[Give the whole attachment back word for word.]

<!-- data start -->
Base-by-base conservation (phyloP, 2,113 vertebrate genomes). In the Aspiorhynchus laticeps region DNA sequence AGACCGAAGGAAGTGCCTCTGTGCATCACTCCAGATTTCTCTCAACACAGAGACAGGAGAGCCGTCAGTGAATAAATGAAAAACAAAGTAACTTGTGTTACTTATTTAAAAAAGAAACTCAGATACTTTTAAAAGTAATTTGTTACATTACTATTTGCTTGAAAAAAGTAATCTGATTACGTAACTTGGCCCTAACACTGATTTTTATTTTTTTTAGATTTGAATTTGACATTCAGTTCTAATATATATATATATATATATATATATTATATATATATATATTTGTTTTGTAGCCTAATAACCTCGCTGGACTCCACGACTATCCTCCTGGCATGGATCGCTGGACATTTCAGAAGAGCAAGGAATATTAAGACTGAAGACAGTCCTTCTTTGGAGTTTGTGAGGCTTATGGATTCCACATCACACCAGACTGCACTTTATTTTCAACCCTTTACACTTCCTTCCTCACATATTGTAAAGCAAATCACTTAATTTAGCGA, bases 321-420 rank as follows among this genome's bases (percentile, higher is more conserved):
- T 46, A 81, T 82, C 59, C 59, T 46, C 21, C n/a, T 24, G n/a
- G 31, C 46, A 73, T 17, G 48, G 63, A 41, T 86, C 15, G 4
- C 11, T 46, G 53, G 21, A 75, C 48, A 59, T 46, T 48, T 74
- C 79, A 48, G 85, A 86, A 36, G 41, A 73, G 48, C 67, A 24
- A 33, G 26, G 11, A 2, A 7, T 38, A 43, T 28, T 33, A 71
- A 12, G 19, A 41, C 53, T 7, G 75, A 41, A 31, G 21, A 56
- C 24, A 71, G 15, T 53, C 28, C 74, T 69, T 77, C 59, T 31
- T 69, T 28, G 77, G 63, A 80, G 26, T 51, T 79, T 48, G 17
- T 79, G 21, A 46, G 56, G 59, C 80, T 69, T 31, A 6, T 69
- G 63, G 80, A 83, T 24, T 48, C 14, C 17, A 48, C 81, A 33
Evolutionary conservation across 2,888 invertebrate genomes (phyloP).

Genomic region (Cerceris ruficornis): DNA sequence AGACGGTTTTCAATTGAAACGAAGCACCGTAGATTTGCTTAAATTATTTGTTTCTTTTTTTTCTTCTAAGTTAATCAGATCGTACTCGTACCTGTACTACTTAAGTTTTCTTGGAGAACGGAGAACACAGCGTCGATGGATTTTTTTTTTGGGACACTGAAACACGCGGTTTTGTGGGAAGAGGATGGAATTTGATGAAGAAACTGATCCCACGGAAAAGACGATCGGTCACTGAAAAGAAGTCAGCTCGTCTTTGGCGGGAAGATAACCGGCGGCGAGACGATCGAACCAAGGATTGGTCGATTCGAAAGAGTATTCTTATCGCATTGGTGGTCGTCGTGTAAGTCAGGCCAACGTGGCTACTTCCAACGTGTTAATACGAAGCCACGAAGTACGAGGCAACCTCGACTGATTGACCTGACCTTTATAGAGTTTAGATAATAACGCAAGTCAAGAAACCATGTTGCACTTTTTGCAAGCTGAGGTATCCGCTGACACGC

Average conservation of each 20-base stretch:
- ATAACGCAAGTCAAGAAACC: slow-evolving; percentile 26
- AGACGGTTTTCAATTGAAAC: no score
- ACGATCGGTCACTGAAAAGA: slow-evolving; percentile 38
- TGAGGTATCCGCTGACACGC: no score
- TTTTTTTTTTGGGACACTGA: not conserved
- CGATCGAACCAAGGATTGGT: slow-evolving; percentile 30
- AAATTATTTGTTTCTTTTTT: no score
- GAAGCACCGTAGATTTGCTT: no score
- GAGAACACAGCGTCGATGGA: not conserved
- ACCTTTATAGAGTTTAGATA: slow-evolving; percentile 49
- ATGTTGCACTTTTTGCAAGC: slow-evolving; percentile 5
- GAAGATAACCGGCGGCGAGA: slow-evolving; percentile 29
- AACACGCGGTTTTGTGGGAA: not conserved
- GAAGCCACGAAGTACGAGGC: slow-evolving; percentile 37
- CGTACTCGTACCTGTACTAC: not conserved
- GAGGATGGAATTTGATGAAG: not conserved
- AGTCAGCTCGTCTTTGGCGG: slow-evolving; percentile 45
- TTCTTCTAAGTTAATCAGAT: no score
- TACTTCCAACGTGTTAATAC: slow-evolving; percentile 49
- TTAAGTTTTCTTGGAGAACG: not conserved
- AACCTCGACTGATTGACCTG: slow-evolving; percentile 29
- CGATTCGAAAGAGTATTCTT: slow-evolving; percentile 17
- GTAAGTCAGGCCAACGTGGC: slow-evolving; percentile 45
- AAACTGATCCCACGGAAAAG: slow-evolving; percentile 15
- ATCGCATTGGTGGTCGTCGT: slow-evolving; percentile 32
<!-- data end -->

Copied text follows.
Base-by-base conservation (phyloP, 2,113 vertebrate genomes). In the Aspiorhynchus laticeps region DNA sequence AGACCGAAGGAAGTGCCTCTGTGCATCACTCCAGATTTCTCTCAACACAGAGACAGGAGAGCCGTCAGTGAATAAATGAAAAACAAAGTAACTTGTGTTACTTATTTAAAAAAGAAACTCAGATACTTTTAAAAGTAATTTGTTACATTACTATTTGCTTGAAAAAAGTAATCTGATTACGTAACTTGGCCCTAACACTGATTTTTATTTTTTTTAGATTTGAATTTGACATTCAGTTCTAATATATATATATATATATATATATATTATATATATATATATTTGTTTTGTAGCCTAATAACCTCGCTGGACTCCACGACTATCCTCCTGGCATGGATCGCTGGACATTTCAGAAGAGCAAGGAATATTAAGACTGAAGACAGTCCTTCTTTGGAGTTTGTGAGGCTTATGGATTCCACATCACACCAGACTGCACTTTATTTTCAACCCTTTACACTTCCTTCCTCACATATTGTAAAGCAAATCACTTAATTTAGCGA, bases 321-420 rank as follows among this genome's bases (percentile, higher is more conserved):
- T 46, A 81, T 82, C 59, C 59, T 46, C 21, C n/a, T 24, G n/a
- G 31, C 46, A 73, T 17, G 48, G 63, A 41, T 86, C 15, G 4
- C 11, T 46, G 53, G 21, A 75, C 48, A 59, T 46, T 48, T 74
- C 79, A 48, G 85, A 86, A 36, G 41, A 73, G 48, C 67, A 24
- A 33, G 26, G 11, A 2, A 7, T 38, A 43, T 28, T 33, A 71
- A 12, G 19, A 41, C 53, T 7, G 75, A 41, A 31, G 21, A 56
- C 24, A 71, G 15, T 53, C 28, C 74, T 69, T 77, C 59, T 31
- T 69, T 28, G 77, G 63, A 80, G 26, T 51, T 79, T 48, G 17
- T 79, G 21, A 46, G 56, G 59, C 80, T 69, T 31, A 6, T 69
- G 63, G 80, A 83, T 24, T 48, C 14, C 17, A 48, C 81, A 33
Evolutionary conservation across 2,888 invertebrate genomes (phyloP).

Genomic region (Cerceris ruficornis): DNA sequence AGACGGTTTTCAATTGAAACGAAGCACCGTAGATTTGCTTAAATTATTTGTTTCTTTTTTTTCTTCTAAGTTAATCAGATCGTACTCGTACCTGTACTACTTAAGTTTTCTTGGAGAACGGAGAACACAGCGTCGATGGATTTTTTTTTTGGGACACTGAAACACGCGGTTTTGTGGGAAGAGGATGGAATTTGATGAAGAAACTGATCCCACGGAAAAGACGATCGGTCACTGAAAAGAAGTCAGCTCGTCTTTGGCGGGAAGATAACCGGCGGCGAGACGATCGAACCAAGGATTGGTCGATTCGAAAGAGTATTCTTATCGCATTGGTGGTCGTCGTGTAAGTCAGGCCAACGTGGCTACTTCCAACGTGTTAATACGAAGCCACGAAGTACGAGGCAACCTCGACTGATTGACCTGACCTTTATAGAGTTTAGATAATAACGCAAGTCAAGAAACCATGTTGCACTTTTTGCAAGCTGAGGTATCCGCTGACACGC

Average conservation of each 20-base stretch:
- ATAACGCAAGTCAAGAAACC: slow-evolving; percentile 26
- AGACGGTTTTCAATTGAAAC: no score
- ACGATCGGTCACTGAAAAGA: slow-evolving; percentile 38
- TGAGGTATCCGCTGACACGC: no score
- TTTTTTTTTTGGGACACTGA: not conserved
- CGATCGAACCAAGGATTGGT: slow-evolving; percentile 30
- AAATTATTTGTTTCTTTTTT: no score
- GAAGCACCGTAGATTTGCTT: no score
- GAGAACACAGCGTCGATGGA: not conserved
- ACCTTTATAGAGTTTAGATA: slow-evolving; percentile 49
- ATGTTGCACTTTTTGCAAGC: slow-evolving; percentile 5
- GAAGATAACCGGCGGCGAGA: slow-evolving; percentile 29
- AACACGCGGTTTTGTGGGAA: not conserved
- GAAGCCACGAAGTACGAGGC: slow-evolving; percentile 37
- CGTACTCGTACCTGTACTAC: not conserved
- GAGGATGGAATTTGATGAAG: not conserved
- AGTCAGCTCGTCTTTGGCGG: slow-evolving; percentile 45
- TTCTTCTAAGTTAATCAGAT: no score
- TACTTCCAACGTGTTAATAC: slow-evolving; percentile 49
- TTAAGTTTTCTTGGAGAACG: not conserved
- AACCTCGACTGATTGACCTG: slow-evolving; percentile 29
- CGATTCGAAAGAGTATTCTT: slow-evolving; percentile 17
- GTAAGTCAGGCCAACGTGGC: slow-evolving; percentile 45
- AAACTGATCCCACGGAAAAG: slow-evolving; percentile 15
- ATCGCATTGGTGGTCGTCGT: slow-evolving; percentile 32